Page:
Two of the great 20th-century opponents of colonialism came from a tiny island in the Caribbean that never decolonised. Martinique – the birthplace of Aimé Césaire and Frantz Fanon – was indifferent to the project of national sovereignty, preferring to remain a French ‘overseas department’. Fanon committed himself to the grander project of decolonisation in Africa: The Wretched of the Earth was rooted in his experiences in Algeria. But Césaire, who taught Fanon at school, returned to Martinique in 1939 after his formative years in Paris, going on to become the island’s most powerful politician and the longstanding mayor of its capital, Fort-de-France (a post he held until the age of 87). In Freedom Time, Gary Wilder picks up a lost thread in the story of decolonisation, focusing on the anti-colonialists – chiefly Césaire and his Senegalese contemporary Léopold Sédar Senghor – who, unlike Fanon, rejected the goal of national sovereignty and argued that the best outcome for France’s colonised territories would be a federal arrangement that put all parties on an equal footing. Wilder tells his story of what never happened largely through the writings – and political careers – of Césaire and Senghor.
Césaire was a magnificent anti-colonial rhetorician. In his blistering Discourse on Colonialism, written in 1950, he demolished every justification for the system: it was premised on the destruction of sovereignty, religious communities, long-standing social institutions and artistic heritage. It had destroyed the coloniser, creating a ‘poison’ that was ‘distilled into the veins of Europe’, and fostered ‘relations of domination and submission which turn the colonising man into a classroom monitor, an army sergeant, a prison guard, a slave driver, and the indigenous man into an instrument of production’. And yet, at the very time he wrote these words, Césaire the politician was speaking out against Martinique’s separation from France.
Eminent politicians in French-controlled West Africa were campaigning, like Césaire, for their countries to remain legally tied to France. In a referendum across the French Empire in September 1958 – two years before decolonisation in French sub-Saharan Africa – only one country, Guinea, opted for outright independence. Senghor, the future president of independent Senegal and a close friend of Césaire (they had met in Paris as students), called for a federal structure that would bind France and its West African possessions in a new arrangement. Even as events seemed to tip the balance decisively in favour of national self-determination and a clean break – the Algerian war (from 1954), French withdrawal from Vietnam (1954), the independence of Morocco and Tunisia (1956), and Ghanaian independence (1957) – Senghor insisted that federation with France was essential for French-speaking West Africa. In 1955, by which time he had been an overseas deputy in the French National Assembly for ten years, he disparaged independence as an ‘iron collar’ and argued that federalism would herald a new era in which both Africans and Europeans would become full human beings, dispensing with the hierarchies that had divided them.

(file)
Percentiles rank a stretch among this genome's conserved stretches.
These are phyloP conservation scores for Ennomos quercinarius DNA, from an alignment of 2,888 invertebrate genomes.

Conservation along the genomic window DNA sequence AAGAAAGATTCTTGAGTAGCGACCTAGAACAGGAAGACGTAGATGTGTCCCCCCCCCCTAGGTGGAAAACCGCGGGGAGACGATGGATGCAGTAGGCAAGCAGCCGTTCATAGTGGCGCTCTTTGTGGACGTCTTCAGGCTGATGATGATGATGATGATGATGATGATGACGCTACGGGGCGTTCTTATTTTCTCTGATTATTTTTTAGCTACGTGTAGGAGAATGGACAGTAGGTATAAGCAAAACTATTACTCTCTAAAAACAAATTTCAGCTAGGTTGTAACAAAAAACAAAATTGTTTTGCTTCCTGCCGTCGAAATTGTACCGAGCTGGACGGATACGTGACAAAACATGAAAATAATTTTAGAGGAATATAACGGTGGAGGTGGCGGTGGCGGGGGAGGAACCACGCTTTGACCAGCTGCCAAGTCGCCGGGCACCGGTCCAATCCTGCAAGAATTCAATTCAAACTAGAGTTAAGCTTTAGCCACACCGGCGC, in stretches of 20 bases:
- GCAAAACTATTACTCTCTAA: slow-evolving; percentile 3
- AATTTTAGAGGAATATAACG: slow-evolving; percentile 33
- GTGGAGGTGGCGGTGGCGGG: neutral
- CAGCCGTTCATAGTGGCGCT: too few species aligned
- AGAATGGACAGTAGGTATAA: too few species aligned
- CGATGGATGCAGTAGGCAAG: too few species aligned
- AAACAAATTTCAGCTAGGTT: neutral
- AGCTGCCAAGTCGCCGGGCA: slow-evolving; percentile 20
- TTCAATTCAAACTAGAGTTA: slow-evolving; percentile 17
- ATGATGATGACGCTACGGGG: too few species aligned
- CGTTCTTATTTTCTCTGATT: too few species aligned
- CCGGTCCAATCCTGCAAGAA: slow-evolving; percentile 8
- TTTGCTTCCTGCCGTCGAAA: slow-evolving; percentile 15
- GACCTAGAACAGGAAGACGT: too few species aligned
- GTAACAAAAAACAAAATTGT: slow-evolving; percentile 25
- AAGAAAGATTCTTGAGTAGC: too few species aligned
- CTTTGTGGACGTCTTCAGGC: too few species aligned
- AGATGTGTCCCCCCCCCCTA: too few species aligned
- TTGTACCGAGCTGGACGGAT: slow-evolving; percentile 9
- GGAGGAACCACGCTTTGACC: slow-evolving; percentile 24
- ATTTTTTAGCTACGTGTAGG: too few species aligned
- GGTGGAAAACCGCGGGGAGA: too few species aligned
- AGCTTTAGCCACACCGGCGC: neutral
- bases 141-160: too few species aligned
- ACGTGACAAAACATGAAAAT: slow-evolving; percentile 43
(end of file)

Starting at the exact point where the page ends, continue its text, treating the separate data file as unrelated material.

Other anti-colonialists took Césaire and Senghor’s indifference to sovereign independence as evidence that political office had undermined their radical ideals. Senghor was criticised for his cultural identification with Europe, both before and after independence. During his presidency he translated Hopkins, Yeats and Eliot into French and insisted on maintaining close ties with France; he seemed reluctant to condemn the neocolonial hold European powers continued to enjoy over Africa. On Césaire’s death in 2008, the Martinican novelist Patrick Chamoiseau admitted that he ‘never understood why the author of these writings, which had liberated so many warriors in Africa, was not for the independence of Martinique’.
Crucially, Césaire and Senghor started out as poets rather than politicians. Along with their friend Léon Damas, from French Guiana, they had become famous in the mid-1930s for their concept of négritude, a powerful, essentialist affirmation of black identity, couched in terms of culture, history and – in Senghor’s case – a claim to specific kinds of cognition that European civilisation had forgotten, or never had. By turning the derogatory term nègre into a badge of pride, they were following in the footsteps of the Harlem Renaissance and an earlier generation of black radicals in Paris that included the Senegalese communist Lamine Senghor (no relation to Léopold), the Malian Tiemoko Garan Kouyaté and Kojo Tovalou Huénou, a self-styled prince from Dahomey. They were products of France’s system of elite colonial assimilation, and their celebration of blackness – and African civilisation – caught the attention of metropolitan intellectuals. In ‘Black Orpheus’, a preface to Senghor’s anthology of ‘new black poetry’ in the 1940s, Sartre argued that négritude was a revolutionary idiom that had turned the French language against its imperialist origins and pressed it into the service of black peoples, allowing poets to ‘speak this language in order to destroy it’. (He also argued that négritude was an ‘anti-racist racism’; Senghor, who had refined his original position, was inclined to agree.) The exponents of négritude saw it less starkly. While they found much to reject in colonialism, Césaire and Senghor didn’t reject France tel quel: it remained a central reference for them in both literary and political terms.